An air vent that may be where a car mildew smell is originating from.

It may seem that your car desperately needs an air freshener, but it is much better to root out the odor-causing source than to mask the off-putting funk. Frequent causes for musty smells include mold and/or mildew in the vent system, carpet, or headliner. Even a cabin air filter clogged with rotting leaves or leaking trunk can become odiferous. The common solution is to clean the area and treat with an anti-mildew solution.

“Beyond being unpleasant, bad smells can indicate a real problem, such as a clogged AC drain or leaking heater core, that needs to be repaired,” said John Ibbotson, CR’s chief mechanic.

If your nose leads to the vents, there are professional-grade spray products for cars that can can kill the fungi through the dash. Serious cases may require service at a dealership.

More on Car Maintenance

Pervasive odors can be traced to the carpet. A stinky floor can be caused by moisture collecting in the passenger footwell from a malfunctioning climate system, an open window, or snow brought in on feet. Steam clean the floor and treat with a carpet cleaner. Dry out the interior by using the air conditioner on recirculate when driving or by parking in the sun, with doors open, on a hot, low-humidity day.

As winter approaches, consider replacing your carpeted floor mats with rubber, all-weather mats for the season. And be sure to remove the regular mats, rather than stack the water-proof floor liners on top of them.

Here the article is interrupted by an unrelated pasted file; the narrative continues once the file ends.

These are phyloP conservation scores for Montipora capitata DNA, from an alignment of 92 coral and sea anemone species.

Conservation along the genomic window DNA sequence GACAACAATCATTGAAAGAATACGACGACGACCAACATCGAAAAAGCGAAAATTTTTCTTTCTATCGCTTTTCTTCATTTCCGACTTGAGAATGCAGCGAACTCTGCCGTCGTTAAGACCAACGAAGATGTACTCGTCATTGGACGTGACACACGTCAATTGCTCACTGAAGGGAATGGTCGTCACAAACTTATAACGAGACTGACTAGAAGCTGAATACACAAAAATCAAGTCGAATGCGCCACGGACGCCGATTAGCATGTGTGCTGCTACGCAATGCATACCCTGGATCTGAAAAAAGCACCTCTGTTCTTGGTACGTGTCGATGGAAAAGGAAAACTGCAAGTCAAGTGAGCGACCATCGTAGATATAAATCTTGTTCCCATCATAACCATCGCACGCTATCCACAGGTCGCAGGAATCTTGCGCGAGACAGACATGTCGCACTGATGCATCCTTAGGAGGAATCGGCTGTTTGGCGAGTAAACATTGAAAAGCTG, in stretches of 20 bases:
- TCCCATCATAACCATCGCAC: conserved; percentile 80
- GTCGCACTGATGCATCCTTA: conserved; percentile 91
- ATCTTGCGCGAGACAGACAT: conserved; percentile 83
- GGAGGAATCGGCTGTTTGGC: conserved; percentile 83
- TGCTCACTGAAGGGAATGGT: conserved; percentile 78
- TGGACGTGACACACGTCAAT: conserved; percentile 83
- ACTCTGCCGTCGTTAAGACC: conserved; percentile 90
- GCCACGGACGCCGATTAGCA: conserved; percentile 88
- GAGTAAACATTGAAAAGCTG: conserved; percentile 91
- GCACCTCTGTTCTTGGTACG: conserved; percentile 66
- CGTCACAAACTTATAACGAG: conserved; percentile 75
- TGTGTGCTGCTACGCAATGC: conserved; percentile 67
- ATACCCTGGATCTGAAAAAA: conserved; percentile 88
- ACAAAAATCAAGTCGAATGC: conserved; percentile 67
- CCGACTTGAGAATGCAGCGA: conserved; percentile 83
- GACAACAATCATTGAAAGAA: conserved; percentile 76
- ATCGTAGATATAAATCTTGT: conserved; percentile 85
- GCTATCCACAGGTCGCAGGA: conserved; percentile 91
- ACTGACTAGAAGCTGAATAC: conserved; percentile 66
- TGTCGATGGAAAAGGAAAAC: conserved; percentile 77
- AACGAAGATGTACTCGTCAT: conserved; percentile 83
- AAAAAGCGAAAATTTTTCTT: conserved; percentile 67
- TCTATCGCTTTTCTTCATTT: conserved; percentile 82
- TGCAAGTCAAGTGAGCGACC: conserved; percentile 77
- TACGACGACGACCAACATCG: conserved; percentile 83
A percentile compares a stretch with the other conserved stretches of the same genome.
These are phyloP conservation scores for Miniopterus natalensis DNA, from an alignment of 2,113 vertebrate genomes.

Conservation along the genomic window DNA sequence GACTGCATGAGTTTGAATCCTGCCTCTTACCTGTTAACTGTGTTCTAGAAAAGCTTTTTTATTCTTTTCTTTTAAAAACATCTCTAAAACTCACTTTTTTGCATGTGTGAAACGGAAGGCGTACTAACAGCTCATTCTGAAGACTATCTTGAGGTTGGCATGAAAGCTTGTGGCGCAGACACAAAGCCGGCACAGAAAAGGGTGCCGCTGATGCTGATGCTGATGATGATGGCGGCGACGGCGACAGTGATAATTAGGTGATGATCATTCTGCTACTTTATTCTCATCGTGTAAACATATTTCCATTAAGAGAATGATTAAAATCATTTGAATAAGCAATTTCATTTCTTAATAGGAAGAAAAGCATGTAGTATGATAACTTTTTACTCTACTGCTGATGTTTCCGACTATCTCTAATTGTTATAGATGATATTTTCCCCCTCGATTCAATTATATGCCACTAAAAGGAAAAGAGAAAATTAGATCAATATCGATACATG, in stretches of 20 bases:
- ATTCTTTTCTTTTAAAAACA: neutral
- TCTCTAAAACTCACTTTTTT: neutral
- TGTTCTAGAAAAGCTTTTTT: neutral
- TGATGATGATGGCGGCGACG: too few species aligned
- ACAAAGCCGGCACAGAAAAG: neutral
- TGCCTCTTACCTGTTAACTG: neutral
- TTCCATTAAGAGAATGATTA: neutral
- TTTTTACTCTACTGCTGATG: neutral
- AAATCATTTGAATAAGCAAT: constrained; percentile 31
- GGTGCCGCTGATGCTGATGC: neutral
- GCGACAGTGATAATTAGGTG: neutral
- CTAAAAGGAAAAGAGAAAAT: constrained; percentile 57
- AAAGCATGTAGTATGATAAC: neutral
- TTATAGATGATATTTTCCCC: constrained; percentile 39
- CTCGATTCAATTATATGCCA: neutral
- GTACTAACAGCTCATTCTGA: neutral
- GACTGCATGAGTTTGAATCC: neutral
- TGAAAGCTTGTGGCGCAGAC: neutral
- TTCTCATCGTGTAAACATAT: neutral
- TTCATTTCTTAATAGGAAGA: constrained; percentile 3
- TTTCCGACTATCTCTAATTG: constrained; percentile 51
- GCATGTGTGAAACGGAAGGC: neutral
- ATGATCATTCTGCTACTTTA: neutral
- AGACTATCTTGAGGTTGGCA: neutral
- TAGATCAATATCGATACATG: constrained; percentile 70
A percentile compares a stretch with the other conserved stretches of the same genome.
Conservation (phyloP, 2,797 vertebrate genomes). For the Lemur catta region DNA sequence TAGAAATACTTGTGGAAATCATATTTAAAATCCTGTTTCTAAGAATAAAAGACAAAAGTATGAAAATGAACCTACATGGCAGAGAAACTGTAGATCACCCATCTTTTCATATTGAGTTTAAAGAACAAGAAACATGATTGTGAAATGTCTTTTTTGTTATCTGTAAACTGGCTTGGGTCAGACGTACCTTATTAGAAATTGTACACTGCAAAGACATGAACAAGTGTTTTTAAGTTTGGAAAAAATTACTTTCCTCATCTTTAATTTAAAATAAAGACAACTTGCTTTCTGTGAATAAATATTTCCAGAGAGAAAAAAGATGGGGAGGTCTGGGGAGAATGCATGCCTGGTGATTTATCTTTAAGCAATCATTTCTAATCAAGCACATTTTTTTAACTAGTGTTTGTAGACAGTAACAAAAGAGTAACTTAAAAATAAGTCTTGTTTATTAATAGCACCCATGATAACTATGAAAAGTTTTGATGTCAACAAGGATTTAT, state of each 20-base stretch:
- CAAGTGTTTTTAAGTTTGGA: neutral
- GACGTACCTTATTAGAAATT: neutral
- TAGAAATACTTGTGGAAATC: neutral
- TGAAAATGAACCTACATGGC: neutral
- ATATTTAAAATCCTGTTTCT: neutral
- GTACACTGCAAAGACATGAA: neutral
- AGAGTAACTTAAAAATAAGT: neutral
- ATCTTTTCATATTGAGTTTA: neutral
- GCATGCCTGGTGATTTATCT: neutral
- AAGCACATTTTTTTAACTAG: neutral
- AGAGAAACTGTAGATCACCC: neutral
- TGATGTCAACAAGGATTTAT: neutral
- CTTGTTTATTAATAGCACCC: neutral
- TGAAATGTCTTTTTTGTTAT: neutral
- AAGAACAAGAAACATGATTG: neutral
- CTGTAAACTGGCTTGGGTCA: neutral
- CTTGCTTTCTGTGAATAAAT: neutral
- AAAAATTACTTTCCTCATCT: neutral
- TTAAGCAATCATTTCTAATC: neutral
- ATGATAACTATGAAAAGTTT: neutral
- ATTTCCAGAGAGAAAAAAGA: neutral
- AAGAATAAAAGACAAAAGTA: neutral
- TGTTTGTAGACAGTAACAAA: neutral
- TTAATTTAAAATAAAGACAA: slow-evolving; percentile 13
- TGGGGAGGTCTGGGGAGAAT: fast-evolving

Trunk odors can be caused by cargo leaking or rain water seeping in around the seals. Again, dry the carpet out and treat with a rug shampoo. Replace the seals, if necessary.

Many problems are associated with older cars suffering from age and wear, but even newer cars can experience problems with sunroof drains being clogged with debris.

Plugged drains can cause water to leak onto the seats or travel along the headliner and lead to some puzzling problems and disturbing smells. Clearing the sunroof drain can be simple: Use a vacuum cleaner to draw out the debris and/or light air pressure to blow debris free. Resist the temptation to use a clothes hanger to clear the lines, as that risks tearing the tubing. And high-pressure air can dislodge the drain tubes.

Serious odors often have a significant cause that warrants a repair, but spills, trash, and drive-through leftovers can also pollute the cabin air. Routine maintenance and thorough car cleaning can avoid many problems, including unpleasant smells.

Editors Note: This article, which appeared in the October 2018 issue of Consumer Reports magazine, has been updated with additional information.

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Cars these days can run for 200,000 miles and more. On the 'Consumer 101' TV show, host Jack Rico learns from Consumer Reports' Jen Stockburger what you can do to get the maximum life out of your vehicle.